Our results are consistent with those of previous studies, including sub-analyses of Einstein-DVT, Einstein-PE, and XALIA trials which found that fixed-dose rivaroxaban had a comparable efficacy and safety profile as that of heparin products or VKAs in patients with high BMI [29, 30]. In 2020, Elshafei et al. performed a meta-analysis evaluating VTE recurrence and major bleeding in 6,575 patients with BMI > 40 kg/m2 treated with either DOACs or warfarin, with results showing non-inferiority of DOACs with regards to VTE recurrence (OR 1.07, 95% CI 0.93–1.23) and no difference in the odds of major bleeding (OR 0.80, 95% CI 0.54–1.17) . However, they could not rule out publication bias given asymmetry of the funnel plot. Moreover, analysis of VTE recurrence excluded one study that had reported VTE recurrence in rates, and their safety outcome assessing major bleeding excluded one study that had reported only a composite of major bleeding events and CRNMB.
Despite obesity being a risk factor for recurrent VTE, the overall incidence of recurrent VTE in our study was similar to that of prior studies [29, 32, 33]. Spyropoulus et al.  reported a much higher VTE recurrence risk of approximately 16% in their study. A likely explanation for this difference is the higher proportion of patients with malignancies and the variable duration of anticoagulation treatment and follow up. One meta-analysis of 11 NOAC trials showed that the risk of thromboembolism was higher in high body weight group compared with non-high body weight group among VTE patients (RR, 1.23; 95% CI 1.00–1.53; p = 0.05) which led to the belief that NOACs may be inappropriate in patients with higher body weight . However, the control group in this study was the non-high body weight population and not high body weight patients on VKA, the conventional first-line oral anticoagulant in the morbidly obese. According to more recent reports and our findings, NOACs may be non-inferior or superior to VKAs when compared head-to-head [29,30,31]. A study of the Dresden NOAC Registry found that obese patients had lower rates of major bleeding compared with normal weight patients, which is consistent with the lower rates of major bleeding conferring superiority to xabans in the morbidly obese patients with VTE in our study .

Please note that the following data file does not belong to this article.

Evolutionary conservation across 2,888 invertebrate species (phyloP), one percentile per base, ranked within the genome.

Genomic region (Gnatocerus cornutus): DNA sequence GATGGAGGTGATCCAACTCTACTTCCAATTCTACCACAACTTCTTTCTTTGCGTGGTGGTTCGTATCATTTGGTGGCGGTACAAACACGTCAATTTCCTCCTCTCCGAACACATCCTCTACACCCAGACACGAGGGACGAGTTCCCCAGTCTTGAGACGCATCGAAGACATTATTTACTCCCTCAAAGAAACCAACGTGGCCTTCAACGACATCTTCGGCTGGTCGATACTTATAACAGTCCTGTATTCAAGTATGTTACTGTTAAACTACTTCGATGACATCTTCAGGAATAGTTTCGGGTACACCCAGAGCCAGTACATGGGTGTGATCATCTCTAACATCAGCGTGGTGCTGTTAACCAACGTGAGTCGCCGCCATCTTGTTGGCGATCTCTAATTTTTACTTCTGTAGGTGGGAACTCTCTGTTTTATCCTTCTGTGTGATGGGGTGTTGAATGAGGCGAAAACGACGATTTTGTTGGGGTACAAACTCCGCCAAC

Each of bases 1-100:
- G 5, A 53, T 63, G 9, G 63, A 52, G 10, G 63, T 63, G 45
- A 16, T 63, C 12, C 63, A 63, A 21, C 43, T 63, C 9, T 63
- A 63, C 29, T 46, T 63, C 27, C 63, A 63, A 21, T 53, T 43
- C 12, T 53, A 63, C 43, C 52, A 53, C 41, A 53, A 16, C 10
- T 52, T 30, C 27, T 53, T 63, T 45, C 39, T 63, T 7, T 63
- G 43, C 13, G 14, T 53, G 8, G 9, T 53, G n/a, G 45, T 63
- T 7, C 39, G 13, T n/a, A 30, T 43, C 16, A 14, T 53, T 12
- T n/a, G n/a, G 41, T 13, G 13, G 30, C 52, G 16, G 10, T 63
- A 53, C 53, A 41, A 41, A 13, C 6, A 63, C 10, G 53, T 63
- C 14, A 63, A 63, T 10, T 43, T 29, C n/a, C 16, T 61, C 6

In light of strong evidence from several meta-analyses and large retrospective cohort studies, xabans have emerged as a safe alternative to VKAs in morbidly obese patients. Our study consistently showed that xabans exhibited not only non-inferior efficacy but also lower odds of major bleeding when compared with VKAs to treat VTE in the morbidly obese. Despite fixed dose regimens, there is no clinical data to reflect decreased effectiveness of xabans based on the theoretical risk of reduced peak concentrations, low bioavailability, or shorter half-lives with increasing body weight. Our findings support the use of xabans in treating morbidly obese patients with VTE, consistent with the updated guidelines of ISTH which approve the use of standard-dose rivaroxaban and apixaban in patients with high BMI.
Our study contains several limitations. We only had access to published material with no individual patient-level data available. The number of studies included in our study is also relatively small, with most of them being retrospective cohort studies. Because the number of included studies was less than 10, the assessment of publication bias lacks power and may not be accurate. There were differences in the baseline demographics and comorbidities of the cohorts, which may have impacted the recurrence of VTE. Unaccounted confounders may also be present in the studies, as in patients on xabans being more socioeconomically privileged and potentially having higher medication compliance compared to those on VKA, a cheaper, older medication. Details of baseline characteristics and specific indications of anticoagulation were unable to be captured from several studies as outcomes in the morbidly obese were displayed only as subgroup analysis. The inclusion and exclusion criteria also differed according to studies, especially with some studies excluding patients with malignancies while others not specifying such restrictions. These inter-study differences, including but not limited to patient characteristics, indications of anticoagulation, type of xaban, and inclusion/exclusion criteria, likely resulted in low to moderate heterogeneity in integrated outcomes. Further prospective cohorts or randomized clinical trials are required to generate more accurate data on the effectiveness and safety profiles of xabans in treating morbidly obese patients with VTE. Pos-hoc analysis of patient-level data, specific to the morbidly obese population, from all the relevant randomized clinical trials may also be of great benefit.
Availability of data and materials
The datasets supporting the conclusions of this article are included within the article and its Additional file 1. All data used in this study have been retrieved from publicly available published papers, so approval from the institutional review board was not required.
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Park, D.Y., An, S., Arif, A.W. et al. Factor Xa inhibitors versus vitamin K antagonist in morbidly obese patients with venous thromboembolism: a systematic review and meta-analysis. BMC Cardiovasc Disord 23, 100 (2023). https://doi.org/10.1186/s12872-023-03067-4